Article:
This article has Open Peer Review reports available.
Inconsistent results in the analysis of ALK rearrangements in non-small cell lung cancer
- Johanna S. M. Mattsson1Email author,
- Hans Brunnström2, 3,
- Verena Jabs4,
- Karolina Edlund5,
- Karin Jirström2,
- Stephanie Mindus6,
- Linnéa la Fleur1,
- Fredrik Pontén1,
- Mats G. Karlsson7,
- Christina Karlsson8,
- Hirsh Koyi9,
- Eva Brandén9,
- Johan Botling1,
- Gisela Helenius10,
- Patrick Micke†1 and
- Maria A. Svensson†11
© The Author(s). 2016
Received: 20 March 2016
Accepted: 28 July 2016
Published: 5 August 2016
Identification of targetable EML4-ALK fusion proteins has revolutionized the treatment of a minor subgroup of non-small cell lung cancer (NSCLC) patients. Although fluorescence in situ hybridization (FISH) is regarded as the gold standard for detection of ALK rearrangements, ALK immunohistochemistry (IHC) is often used as screening tool in clinical practice. In order to unbiasedly analyze the diagnostic impact of such a screening strategy, we compared ALK IHC with ALK FISH in three large representative Swedish NSCLC cohorts incorporating clinical parameters and gene expression data.
ALK rearrangements were detected using FISH on tissue microarrays (TMAs), including tissue from 851 NSCLC patients. In parallel, ALK protein expression was detected using IHC, applying the antibody clone D5F3 with two different protocols (the FDA approved Ventana CDx assay and our in house Dako IHC protocol). Gene expression microarray data (Affymetrix) was available for 194 patients.
ALK rearrangements were detected in 1.7 % in the complete cohort and 2.0 % in the non-squamous cell carcinoma subgroup. ALK protein expression was observed in 1.8 and 1.4 % when applying the Ventana assay or the in house Dako protocol, respectively. The specificity and accuracy of IHC was high (> 98 %), while the sensitivity was between 69 % (Ventana) and 62 % (in house Dako protocol). Furthermore, only 67 % of the ALK IHC positive cases were positive with both IHC assays. Gene expression analysis revealed that 6/194 (3 %) tumors showed high ALK gene expression (≥ 6 AU) and of them only three were positive by either FISH or IHC.
The overall frequency of ALK rearrangements based on FISH was lower than previously reported. The sensitivity of both IHC assays was low, and the concordance between the FISH and the IHC assays poor, questioning current strategies to screen with IHC prior to FISH or completely replace FISH by IHC.
Lung cancer is the leading cause of death due to cancer worldwide . The disease comprises histologically different entities where non-small cell lung cancer (NSCLC) presents the majority . The prognosis is poor, with a five-year survival rate of approximately 15 % across all stages . In recent years, comprehensive molecular studies have identified genomic aberrations leading to activating mutations in cancer drivers, prototypically presented by EGFR mutation, found in 10–50 % of adenocarcinoma patients [4, 5]. Subsequently, another cancer driver was discovered, a gene rearrangement on chromosome 2, leading to the fusion gene between echinoderm microtubule associated protein like 4 (EML4) and anaplastic lymphoma kinase (ALK) [6, 7]. This aberration is present in 3–13 % of NSCLC patients [6, 8–10].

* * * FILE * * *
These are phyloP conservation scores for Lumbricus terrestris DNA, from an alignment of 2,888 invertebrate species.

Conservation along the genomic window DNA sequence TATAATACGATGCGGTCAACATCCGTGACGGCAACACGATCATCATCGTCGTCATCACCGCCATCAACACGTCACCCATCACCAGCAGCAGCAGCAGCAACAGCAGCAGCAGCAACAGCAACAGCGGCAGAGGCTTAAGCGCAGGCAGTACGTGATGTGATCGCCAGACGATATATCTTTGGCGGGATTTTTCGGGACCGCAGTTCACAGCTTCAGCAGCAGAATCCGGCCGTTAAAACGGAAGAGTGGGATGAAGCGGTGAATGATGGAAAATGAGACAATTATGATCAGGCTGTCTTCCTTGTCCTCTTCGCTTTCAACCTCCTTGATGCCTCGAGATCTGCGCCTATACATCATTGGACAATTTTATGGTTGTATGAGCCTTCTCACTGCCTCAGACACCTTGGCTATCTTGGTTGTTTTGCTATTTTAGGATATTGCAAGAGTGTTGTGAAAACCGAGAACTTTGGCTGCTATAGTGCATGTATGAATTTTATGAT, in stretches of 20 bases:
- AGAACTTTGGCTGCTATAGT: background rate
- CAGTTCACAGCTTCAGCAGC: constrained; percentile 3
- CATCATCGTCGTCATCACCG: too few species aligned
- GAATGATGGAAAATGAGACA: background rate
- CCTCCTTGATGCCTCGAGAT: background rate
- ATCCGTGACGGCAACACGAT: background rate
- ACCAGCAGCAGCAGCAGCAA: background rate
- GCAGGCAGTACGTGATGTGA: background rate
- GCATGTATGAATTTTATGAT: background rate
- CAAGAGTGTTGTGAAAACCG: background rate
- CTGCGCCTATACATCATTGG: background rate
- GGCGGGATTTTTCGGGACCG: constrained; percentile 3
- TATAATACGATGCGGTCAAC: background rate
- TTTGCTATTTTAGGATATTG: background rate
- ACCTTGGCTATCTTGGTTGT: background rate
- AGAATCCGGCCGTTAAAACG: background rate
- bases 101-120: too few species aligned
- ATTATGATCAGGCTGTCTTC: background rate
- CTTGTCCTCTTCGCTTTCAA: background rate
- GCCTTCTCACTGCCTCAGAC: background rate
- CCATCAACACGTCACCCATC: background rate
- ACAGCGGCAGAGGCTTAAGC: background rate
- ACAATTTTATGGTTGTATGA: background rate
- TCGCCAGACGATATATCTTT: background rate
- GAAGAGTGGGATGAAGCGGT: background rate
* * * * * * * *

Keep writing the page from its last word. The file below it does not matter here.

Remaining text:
ALK is a receptor tyrosine kinase belonging to the insulin growth factor receptor superfamily . The specific physiological function of ALK is not yet clarified. However, ALK is believed to play a role in the development of the nervous system . ALK deficient mice showed only mild behavioral phenotypes, proposing that ALK is not essential for viability [13–15]. In lung cancer, the fusion of ALK with EML4 leads to constitutive activation of ALK, directly affecting downstream signaling and increasing cell proliferation and survival . Since the discovery of the EML4-ALK fusion in 2007, several other ALK fusion partners have been described, such as kinesin family member 5B (KIF5B) , kinesin light chain 1 (KLC1)  and TRK-fused gene (TFG) , all fusion products leading to comparable kinase activation and transforming capacities [9, 18].
Soon after the discovery of ALK translocations in lung cancer, patients harboring this fusion gene demonstrated impressive response rates in clinical trials when treated with the ALK inhibitor crizotinib [19, 20]. The results of a subsequent phase III trial led to an accelerated approval from the United States Food and Drug Administration (FDA) of crizotinib as first-line therapy in ALK positive advanced NSCLC patients . Two ALK inhibitors have been approved  and several are in late clinical trials , but the identification of the small patient subset that harbors the ALK rearrangement remains a diagnostic challenge.
As for many other chromosomal aberrations, fluorescence in situ hybridization (FISH) is the gold standard for the detection of ALK rearrangement . The use of ALK inhibitors was, until recently, based on a positive FISH assay , although it is difficult to detect the small inversion on chromosome 2 by a fluorescence probe. Split signals can be narrow and the analysis of small biopsies, with tissue artefacts and limited amounts of cancer cells, aggravates the problem . Moreover, as FISH analysis is time consuming and relatively expensive, laboratories have tried to introduce other assays to identify the rearrangement. Based on the observation that the ALK fusion gene results in a highly expressed fusion protein [6, 7], several immunohistochemical (IHC) assays have been established for primary screening of clinical samples, with subsequent confirmation of positive cases by FISH [24, 27–29]. The approach described above has also been discussed in several national diagnostic guidelines [30–32]. However, in 2015 the FDA approved an IHC assay (Ventana ALK (D5F3) CDx Assay, Roche Diagnostics Limited, UK) that aims to completely replace FISH for detection of ALK rearrangements. Evidently, both protein and genomic levels provide information to guide patient therapy, and it is surprising that gene expression, representing the molecular link between DNA and protein alterations, only rarely has been included for the assessment of ALK rearrangements.